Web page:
I tell my youngest, “Carry your phone like that, it will drop and smash and I don’t feel like buying you another.”
“Yeah you don’t need to explain,” he says. “I hear you.”
He saunters away, and I see the phone edging up out of his back pocket, thanks to how tight his jeans are, and his round butt. I wonder, how everything else on him is so skinny, who knew a teenage boy could have such a luscious butt?
Then I hear his phone hum. My hands are in warm dishwater and I close my eyes and listen. He swipes to text back but he doesn’t use a password.
I know because I picked up his phone once after it fell out of his laundry. Swiped right and his whole life was laid in front of me.
The first line I read then was from Bethany. I knew she was his girlfriend because he put these cutesy hearts around her name. And she called him Astro which is his childhood nickname, a play on his love of all things related to NASA. His given name is Trevor.
*Obviously this wasn’t planned.
These things never are.
It wasn’t exactly on my bucket list. Was it on yours?
Maybe Mount Everest, maybe the ISS.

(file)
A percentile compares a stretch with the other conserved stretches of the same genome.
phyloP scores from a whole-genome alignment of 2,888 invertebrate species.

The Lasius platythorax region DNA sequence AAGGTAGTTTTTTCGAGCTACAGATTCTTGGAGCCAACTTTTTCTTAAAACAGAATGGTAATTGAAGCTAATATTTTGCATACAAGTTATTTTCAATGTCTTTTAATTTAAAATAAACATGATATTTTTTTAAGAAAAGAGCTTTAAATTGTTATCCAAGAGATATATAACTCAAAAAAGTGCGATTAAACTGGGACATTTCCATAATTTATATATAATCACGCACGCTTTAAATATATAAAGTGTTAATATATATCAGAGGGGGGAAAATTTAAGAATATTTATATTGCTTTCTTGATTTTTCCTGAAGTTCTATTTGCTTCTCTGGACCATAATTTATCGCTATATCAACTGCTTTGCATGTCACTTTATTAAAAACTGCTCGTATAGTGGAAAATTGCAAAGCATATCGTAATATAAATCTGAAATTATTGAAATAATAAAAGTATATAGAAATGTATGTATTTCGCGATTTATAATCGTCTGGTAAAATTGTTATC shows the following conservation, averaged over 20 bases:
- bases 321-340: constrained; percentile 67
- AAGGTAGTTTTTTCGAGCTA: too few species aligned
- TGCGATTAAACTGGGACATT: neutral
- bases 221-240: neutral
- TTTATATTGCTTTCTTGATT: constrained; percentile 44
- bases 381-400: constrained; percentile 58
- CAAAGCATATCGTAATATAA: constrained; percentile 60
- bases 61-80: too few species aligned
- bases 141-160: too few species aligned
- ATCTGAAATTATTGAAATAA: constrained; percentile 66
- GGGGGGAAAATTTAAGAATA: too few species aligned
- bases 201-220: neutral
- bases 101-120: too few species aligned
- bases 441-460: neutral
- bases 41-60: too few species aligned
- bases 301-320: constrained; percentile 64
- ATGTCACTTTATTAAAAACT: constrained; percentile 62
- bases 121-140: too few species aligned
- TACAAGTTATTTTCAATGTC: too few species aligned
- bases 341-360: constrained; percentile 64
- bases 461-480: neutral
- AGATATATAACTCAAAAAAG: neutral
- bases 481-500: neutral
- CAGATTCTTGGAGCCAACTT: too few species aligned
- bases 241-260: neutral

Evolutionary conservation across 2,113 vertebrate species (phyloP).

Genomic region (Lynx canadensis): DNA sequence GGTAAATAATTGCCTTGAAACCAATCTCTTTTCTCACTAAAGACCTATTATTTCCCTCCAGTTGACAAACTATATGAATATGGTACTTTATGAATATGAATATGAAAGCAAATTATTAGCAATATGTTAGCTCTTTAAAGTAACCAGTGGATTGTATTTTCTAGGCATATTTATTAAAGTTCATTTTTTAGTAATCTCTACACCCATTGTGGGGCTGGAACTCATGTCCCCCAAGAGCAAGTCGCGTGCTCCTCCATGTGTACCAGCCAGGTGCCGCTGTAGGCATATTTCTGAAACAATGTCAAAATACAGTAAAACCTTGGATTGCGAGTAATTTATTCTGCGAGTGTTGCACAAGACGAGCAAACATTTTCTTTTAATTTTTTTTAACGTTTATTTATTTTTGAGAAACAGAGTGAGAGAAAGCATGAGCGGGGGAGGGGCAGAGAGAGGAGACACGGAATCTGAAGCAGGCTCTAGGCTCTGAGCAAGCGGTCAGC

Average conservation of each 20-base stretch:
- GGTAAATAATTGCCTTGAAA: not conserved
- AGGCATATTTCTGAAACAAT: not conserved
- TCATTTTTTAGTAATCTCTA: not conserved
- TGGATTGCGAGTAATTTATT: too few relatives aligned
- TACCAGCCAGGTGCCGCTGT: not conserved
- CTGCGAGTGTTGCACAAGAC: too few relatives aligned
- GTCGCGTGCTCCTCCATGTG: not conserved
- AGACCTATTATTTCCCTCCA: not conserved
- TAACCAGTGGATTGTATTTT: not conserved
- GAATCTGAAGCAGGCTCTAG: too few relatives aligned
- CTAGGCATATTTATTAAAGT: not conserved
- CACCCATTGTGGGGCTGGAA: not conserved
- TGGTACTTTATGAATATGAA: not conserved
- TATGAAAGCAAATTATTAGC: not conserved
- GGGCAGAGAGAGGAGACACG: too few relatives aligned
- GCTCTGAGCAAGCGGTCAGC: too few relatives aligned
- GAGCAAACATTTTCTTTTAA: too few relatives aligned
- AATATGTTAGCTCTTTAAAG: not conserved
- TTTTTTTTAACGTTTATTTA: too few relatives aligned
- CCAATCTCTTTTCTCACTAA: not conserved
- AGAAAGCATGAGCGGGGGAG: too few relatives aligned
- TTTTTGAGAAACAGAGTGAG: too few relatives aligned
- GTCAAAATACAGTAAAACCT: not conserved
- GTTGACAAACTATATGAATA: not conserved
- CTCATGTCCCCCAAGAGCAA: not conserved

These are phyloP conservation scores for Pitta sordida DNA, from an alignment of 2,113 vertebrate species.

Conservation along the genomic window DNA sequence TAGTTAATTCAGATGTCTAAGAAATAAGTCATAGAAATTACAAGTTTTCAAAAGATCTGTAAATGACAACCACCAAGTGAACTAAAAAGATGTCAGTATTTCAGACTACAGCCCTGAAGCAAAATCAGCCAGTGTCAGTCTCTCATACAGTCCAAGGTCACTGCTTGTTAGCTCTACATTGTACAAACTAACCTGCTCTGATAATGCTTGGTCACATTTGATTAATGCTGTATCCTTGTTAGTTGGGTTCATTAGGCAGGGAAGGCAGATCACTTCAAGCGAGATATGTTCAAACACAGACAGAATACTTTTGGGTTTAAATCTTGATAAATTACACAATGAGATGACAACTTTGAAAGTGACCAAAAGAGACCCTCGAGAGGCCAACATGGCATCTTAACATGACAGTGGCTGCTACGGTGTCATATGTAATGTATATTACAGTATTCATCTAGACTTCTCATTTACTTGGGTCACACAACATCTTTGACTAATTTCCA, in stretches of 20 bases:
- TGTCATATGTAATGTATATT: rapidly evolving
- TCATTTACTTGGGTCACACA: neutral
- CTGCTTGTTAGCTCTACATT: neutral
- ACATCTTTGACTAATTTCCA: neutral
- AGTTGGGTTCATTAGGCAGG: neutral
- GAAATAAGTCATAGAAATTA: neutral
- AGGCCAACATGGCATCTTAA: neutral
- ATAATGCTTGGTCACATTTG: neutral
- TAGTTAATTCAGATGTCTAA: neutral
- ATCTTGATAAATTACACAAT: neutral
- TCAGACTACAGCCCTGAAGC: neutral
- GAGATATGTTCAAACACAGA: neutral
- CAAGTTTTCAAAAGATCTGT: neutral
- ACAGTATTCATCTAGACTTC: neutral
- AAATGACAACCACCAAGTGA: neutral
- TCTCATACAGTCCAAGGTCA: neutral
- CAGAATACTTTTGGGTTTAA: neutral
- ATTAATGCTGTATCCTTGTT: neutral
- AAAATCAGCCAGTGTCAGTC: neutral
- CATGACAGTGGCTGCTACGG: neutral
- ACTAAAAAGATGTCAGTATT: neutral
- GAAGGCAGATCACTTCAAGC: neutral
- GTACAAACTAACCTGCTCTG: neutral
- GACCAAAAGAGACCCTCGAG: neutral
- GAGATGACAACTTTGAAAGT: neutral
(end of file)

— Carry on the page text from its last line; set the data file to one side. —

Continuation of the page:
What do you think we should do?
Wait. When did this happen?*
Trevor wasn’t stupid, I remember thinking. He wanted to be sure. As much as my heart sank from the certain knowledge that Bethany was pregnant, Trevor used whatever tenuous logic he possessed to protect himself.
You remember Dev’s party? The jello shots and we ended up in the bedroom. Then I missed my period.
The house is quiet with only Trevor living here with me. He sticks around which is kind of sweet, since my husband and I split, and his older brothers went to live with their dad. Trevor said at the time he wanted to be like Switzerland, and not get involved in any disputes. I know his nobility is a cover for just how defenceless he felt. I feared a girl like Bethany might roll right over him because of it.
I waited until I could read his phone again. A few days later, Trevor went to cut the grass and left his phone on the kitchen table, muttering something about the unkindness of mower blades.
*You know it’s not a big deal. I read about it. It’s just a zygote.
Do it soon then?
Probably better that way.
I love you, Astro.*
I take my hands out of the dishwater and dry them. Those astonishing lines replay in my memory. Not a big deal. I underestimated him. This careless boy who dropped his unprotected phone everywhere made a bloodless decision and I missed the signs, didn’t see the change.
Trevor comes back into the kitchen and picks up a towel to dry dishes.
“I love you, Astro.”